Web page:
Applying for an OPT

Applying for an OPT

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by Indira Pranabudi

Year after year, international students from all around the world flock to the United States in pursuit of one of the best educations offered in the world. For many of these students, they plan to utilize their degrees back home, while for many others, the goal in mind is to work in the United States after graduation—whether it be for the rest of their lives, or for a certain period of time.

If you’re part of the second group of people, then you’re in luck! I hope you find this post helpful.

What is an OPT?

OPT simply stands for Optional Practical Training. Every international student in the United States is entitled to 12 months of practical training (i.e. work) in the U.S. under OPT. Typically, if you’re not a citizen of a particular country, then you are not allowed to work in that country without the proper documents. Similarly, as an international student in the U.S., you are not allowed to work in the U.S. without proper documents—OPT is one that allows you to do so.

It is also important to note that students studying in the STEM fields get a 17-month extension in addition to the 12 months.

What if I want to work in the USA for longer than that?

OPT however, only gives international students 12 months of employment. In the long run, foreigners would seek an H1-B visa in order to work in the U.S. for the long-term. Similar to applying for universities, there are requirements to apply for an H1-B visa. You will firstly need to find a company that would like to sponsor you for your H1-B visa. This means that you have to apply for jobs, and on top of that, you have to make sure that if you accept a job offer, that that company will want to pay the additional fee to sponsor you.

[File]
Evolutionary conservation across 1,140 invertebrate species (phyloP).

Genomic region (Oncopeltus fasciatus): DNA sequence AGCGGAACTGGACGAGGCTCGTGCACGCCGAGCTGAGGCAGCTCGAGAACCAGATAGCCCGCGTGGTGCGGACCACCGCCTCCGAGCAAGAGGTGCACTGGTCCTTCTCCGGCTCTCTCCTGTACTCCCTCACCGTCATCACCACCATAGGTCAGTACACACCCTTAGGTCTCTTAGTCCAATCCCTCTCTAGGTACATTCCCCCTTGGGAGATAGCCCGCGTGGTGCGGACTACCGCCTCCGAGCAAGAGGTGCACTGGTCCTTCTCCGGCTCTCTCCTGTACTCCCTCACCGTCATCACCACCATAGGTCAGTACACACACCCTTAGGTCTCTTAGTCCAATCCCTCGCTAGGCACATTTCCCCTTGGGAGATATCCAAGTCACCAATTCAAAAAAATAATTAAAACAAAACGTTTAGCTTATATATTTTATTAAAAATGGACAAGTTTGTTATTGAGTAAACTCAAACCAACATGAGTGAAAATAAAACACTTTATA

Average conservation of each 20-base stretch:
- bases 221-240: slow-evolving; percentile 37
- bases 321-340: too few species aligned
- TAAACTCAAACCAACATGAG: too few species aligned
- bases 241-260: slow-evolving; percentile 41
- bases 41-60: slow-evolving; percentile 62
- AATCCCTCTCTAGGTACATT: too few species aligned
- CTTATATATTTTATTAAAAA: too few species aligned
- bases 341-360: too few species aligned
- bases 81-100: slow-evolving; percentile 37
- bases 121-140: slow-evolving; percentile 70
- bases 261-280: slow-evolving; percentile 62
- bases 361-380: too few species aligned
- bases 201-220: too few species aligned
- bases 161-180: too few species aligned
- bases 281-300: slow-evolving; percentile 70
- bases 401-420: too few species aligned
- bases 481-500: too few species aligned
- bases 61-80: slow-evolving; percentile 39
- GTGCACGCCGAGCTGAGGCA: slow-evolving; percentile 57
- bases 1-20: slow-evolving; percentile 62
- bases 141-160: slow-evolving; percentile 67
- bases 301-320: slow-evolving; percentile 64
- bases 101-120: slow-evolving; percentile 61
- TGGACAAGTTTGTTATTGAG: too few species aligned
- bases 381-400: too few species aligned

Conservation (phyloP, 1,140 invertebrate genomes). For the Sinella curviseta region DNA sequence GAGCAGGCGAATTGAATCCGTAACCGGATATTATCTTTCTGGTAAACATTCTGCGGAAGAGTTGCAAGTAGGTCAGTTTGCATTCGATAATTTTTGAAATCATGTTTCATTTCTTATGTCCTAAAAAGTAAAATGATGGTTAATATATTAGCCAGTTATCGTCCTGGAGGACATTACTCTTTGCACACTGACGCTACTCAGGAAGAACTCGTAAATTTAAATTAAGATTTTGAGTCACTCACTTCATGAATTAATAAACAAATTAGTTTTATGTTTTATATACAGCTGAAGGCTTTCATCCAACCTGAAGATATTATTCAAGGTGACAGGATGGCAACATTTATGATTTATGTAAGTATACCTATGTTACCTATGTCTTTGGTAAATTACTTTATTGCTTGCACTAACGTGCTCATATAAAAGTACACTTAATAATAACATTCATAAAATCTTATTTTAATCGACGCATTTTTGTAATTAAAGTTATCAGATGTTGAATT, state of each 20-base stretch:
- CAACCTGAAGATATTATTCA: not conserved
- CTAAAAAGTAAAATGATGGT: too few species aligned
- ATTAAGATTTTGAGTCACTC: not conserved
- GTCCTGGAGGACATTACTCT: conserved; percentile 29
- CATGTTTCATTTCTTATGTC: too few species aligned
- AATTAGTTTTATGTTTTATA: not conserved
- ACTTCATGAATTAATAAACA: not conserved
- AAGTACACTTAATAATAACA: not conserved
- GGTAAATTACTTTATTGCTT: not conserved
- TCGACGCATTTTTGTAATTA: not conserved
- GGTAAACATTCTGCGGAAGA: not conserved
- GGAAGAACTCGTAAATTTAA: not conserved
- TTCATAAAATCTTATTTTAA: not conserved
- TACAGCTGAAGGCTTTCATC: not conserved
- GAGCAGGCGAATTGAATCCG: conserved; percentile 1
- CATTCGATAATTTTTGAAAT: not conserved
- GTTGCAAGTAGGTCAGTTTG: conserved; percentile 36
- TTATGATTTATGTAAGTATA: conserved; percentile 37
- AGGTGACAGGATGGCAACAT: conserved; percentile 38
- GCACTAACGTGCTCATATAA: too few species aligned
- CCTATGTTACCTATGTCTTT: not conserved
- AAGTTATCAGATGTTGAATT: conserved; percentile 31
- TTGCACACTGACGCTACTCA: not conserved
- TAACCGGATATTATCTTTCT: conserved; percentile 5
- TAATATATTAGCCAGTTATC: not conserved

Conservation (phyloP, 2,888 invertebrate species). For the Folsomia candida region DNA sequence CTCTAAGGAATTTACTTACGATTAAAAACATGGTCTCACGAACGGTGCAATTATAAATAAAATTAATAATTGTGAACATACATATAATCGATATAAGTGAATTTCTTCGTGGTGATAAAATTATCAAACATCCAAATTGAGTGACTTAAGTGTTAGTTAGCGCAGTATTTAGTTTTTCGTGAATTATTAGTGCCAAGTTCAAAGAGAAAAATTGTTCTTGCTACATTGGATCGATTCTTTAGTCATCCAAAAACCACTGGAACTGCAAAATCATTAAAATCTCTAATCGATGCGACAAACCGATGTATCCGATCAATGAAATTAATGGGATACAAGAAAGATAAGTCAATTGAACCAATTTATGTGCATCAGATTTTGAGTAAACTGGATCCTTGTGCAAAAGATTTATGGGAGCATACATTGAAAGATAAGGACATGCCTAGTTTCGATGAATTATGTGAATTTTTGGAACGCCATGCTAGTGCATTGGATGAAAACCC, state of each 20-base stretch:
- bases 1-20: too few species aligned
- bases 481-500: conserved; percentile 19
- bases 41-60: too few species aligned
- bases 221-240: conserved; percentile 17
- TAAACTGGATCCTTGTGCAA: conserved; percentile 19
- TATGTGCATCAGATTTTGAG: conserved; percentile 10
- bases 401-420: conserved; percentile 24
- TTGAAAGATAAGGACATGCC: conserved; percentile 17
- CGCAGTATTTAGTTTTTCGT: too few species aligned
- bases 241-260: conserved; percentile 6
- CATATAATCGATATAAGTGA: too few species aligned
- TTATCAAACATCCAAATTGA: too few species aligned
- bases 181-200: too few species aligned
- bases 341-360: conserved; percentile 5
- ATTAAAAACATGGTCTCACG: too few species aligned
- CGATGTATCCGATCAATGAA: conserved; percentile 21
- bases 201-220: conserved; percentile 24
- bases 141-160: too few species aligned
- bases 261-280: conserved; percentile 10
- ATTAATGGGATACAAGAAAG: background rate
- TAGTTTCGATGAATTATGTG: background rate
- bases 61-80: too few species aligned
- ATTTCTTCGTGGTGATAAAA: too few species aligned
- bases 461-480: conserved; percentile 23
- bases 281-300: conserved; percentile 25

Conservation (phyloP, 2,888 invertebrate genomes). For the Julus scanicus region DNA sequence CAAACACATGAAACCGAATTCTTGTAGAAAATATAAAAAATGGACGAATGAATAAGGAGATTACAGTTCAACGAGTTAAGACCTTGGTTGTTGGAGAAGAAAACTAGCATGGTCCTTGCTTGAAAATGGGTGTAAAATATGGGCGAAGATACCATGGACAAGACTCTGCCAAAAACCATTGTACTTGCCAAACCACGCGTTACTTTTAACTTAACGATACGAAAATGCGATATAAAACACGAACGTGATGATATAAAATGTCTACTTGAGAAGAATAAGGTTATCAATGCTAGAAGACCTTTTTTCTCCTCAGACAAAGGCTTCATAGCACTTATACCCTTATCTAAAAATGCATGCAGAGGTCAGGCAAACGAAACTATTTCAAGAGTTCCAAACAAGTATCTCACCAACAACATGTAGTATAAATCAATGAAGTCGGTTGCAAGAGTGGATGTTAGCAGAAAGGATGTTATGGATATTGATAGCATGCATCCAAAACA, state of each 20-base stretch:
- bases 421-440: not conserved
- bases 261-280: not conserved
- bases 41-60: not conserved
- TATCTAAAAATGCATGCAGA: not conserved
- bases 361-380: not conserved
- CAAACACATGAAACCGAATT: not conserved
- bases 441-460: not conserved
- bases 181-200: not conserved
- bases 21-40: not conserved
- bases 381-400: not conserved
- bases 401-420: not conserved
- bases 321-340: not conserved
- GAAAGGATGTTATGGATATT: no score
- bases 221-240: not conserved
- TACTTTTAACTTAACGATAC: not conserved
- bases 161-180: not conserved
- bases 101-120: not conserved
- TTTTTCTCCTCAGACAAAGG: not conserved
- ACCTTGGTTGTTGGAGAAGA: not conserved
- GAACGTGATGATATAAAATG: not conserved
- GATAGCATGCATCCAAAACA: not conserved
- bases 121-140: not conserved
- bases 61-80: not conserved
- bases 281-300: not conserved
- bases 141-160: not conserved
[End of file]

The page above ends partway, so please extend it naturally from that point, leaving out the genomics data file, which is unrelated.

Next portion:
Why not go straight for an H1-B after graduation?

As stated previously, a company is required to sponsor you in order for you to be eligible for an H1-B visa. If you [break the law], then the company sponsoring you will in one way or another also be responsible. Some companies might view sponsoring an international student as a liability, and thus may not want to go the extra mile. If the goal really is to work in the U.S. in the long run, then the OPT gives you a period of time to prove yourself to the company you’d like to work for.

How do I apply for an OPT?

It is better to consult directly with the International Office at your institution. However, roughly, these are the documents needed:

  • Two (2) passport-style photographs taken within last 30 days
  • Personal check for US$380.00 made payable to "Department of Homeland Security"
  • Original I-765
  • Copy of I-20 with OPT recommendation (obtained from your institution)
  • Copy of all previously issued I-20s
  • Copy of current passport
  • I-94 printout
  • Copy of F-1 visa stamp on passport
  • Copy of any previously issued EAD cards

The process takes quite a long time, about three months, so it’s good to start early.

If you have any further questions, check out the USCIS website for more information. Hope this helps!


(photo credit: Zack V. Apiratitham)
Indira Pranabudi  is an international student alumna of Green River College and a recent graduate of Brown University, where she earned a bachelor's degree in Computer Science. Indira is also a Student Contributor at U.S. News & World Report.